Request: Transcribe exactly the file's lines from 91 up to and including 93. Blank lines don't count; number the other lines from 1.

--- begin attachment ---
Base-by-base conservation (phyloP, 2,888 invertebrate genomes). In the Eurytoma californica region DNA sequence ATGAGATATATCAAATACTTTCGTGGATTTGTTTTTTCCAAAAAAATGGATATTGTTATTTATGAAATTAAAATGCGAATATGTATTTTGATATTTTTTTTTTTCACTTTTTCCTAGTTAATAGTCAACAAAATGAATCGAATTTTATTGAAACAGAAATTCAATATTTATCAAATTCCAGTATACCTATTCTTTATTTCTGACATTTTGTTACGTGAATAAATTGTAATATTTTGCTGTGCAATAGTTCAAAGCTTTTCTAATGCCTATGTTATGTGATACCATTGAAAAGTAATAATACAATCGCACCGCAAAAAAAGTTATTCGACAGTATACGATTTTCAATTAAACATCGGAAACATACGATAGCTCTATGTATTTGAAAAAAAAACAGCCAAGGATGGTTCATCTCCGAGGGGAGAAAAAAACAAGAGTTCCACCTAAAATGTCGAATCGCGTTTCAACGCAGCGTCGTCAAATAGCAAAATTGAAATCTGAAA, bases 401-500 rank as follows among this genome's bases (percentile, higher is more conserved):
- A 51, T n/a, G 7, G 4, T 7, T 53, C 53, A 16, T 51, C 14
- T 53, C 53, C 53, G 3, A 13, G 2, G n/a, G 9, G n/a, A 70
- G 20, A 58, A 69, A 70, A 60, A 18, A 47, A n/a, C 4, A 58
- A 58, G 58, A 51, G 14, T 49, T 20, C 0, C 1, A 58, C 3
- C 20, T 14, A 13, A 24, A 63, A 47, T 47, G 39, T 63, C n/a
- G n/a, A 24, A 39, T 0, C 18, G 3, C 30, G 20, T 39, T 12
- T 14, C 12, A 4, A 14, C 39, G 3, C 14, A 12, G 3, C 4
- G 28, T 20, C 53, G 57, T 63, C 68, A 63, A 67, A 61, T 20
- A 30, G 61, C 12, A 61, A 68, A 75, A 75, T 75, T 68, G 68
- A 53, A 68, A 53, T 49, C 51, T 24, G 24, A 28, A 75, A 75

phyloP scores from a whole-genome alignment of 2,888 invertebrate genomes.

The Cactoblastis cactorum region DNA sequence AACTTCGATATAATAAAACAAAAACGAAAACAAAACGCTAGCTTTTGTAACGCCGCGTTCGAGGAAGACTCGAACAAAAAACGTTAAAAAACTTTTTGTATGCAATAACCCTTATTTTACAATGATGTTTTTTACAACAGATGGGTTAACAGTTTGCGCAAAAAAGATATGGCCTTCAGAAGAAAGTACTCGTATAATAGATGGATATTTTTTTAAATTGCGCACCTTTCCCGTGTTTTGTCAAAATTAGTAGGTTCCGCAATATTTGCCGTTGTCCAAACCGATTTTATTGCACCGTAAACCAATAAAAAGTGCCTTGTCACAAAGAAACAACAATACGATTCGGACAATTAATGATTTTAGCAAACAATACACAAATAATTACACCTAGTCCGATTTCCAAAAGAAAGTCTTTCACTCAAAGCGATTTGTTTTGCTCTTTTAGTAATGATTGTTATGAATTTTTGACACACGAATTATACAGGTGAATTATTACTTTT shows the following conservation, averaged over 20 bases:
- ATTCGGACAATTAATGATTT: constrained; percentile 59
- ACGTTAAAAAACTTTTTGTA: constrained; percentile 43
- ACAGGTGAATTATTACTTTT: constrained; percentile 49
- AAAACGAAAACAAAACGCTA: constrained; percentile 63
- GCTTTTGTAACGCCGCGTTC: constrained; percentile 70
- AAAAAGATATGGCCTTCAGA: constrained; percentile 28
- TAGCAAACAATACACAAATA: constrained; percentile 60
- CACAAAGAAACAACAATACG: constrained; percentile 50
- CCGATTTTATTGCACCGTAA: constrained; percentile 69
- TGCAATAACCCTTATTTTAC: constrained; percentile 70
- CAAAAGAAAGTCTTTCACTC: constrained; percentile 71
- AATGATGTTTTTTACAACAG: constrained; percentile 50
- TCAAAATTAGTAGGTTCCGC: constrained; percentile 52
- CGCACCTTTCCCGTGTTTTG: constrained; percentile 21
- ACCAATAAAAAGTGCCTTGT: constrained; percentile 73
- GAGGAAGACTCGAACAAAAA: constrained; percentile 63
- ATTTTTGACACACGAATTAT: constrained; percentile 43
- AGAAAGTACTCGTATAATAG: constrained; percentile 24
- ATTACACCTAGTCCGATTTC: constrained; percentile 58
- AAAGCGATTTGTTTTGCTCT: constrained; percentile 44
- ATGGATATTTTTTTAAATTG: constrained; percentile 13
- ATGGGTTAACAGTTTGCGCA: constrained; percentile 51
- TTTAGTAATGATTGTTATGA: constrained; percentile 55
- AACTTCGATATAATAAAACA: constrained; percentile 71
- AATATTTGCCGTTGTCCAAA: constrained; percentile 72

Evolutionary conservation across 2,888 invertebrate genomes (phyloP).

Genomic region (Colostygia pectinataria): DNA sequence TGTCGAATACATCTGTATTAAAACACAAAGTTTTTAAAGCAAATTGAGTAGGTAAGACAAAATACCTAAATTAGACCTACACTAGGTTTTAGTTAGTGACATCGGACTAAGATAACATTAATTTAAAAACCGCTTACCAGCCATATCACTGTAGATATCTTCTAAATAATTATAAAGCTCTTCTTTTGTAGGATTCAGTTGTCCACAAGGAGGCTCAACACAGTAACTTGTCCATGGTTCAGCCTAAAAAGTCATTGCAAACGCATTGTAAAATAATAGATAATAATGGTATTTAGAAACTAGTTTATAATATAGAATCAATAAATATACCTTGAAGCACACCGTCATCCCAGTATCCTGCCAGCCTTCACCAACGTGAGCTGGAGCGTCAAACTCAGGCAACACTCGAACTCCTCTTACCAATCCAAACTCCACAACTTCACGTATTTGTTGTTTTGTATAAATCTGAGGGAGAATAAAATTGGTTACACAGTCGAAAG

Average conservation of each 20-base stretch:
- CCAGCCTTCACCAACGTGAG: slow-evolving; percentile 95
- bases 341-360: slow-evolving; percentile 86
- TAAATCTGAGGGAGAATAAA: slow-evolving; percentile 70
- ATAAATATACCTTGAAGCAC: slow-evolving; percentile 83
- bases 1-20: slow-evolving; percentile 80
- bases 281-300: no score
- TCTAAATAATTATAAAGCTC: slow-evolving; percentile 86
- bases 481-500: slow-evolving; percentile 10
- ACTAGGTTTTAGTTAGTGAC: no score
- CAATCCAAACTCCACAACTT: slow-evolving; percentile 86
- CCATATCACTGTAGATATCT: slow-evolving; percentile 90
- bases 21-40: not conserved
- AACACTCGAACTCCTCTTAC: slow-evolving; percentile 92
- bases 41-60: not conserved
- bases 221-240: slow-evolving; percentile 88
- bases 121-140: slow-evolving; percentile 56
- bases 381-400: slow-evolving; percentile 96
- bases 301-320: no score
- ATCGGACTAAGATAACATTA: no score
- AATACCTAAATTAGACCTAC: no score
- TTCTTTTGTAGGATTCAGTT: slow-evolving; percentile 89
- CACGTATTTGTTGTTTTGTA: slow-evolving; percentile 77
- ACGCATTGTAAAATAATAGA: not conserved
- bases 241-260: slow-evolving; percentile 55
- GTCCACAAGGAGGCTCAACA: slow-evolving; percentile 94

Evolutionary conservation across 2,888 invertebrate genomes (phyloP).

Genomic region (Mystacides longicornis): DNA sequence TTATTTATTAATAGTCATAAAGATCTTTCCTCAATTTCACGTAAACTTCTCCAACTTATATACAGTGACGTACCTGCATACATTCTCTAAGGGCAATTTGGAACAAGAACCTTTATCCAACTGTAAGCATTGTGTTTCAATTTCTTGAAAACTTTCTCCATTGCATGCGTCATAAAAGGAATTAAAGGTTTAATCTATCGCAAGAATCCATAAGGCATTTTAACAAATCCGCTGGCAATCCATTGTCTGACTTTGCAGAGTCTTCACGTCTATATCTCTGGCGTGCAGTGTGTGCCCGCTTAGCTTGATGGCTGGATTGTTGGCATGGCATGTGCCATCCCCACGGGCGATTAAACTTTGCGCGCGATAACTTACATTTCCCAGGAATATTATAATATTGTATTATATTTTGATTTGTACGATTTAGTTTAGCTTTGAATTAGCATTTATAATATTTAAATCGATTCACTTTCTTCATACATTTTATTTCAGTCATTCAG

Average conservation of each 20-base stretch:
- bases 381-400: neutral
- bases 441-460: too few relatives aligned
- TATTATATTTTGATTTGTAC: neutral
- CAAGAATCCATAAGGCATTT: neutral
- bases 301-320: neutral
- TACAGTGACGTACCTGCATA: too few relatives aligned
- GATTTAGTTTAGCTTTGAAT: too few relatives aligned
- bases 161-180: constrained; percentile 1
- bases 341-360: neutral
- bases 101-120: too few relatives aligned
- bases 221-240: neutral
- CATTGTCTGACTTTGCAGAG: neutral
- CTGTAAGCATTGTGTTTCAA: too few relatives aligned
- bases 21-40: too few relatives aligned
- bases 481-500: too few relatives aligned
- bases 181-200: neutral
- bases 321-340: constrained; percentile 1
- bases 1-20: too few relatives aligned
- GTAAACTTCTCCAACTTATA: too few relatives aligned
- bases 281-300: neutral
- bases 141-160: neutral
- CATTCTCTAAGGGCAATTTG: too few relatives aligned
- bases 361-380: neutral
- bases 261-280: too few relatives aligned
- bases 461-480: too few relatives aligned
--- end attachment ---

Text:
- CATTCTCTAAGGGCAATTTG: too few relatives aligned
- bases 361-380: neutral
- bases 261-280: too few relatives aligned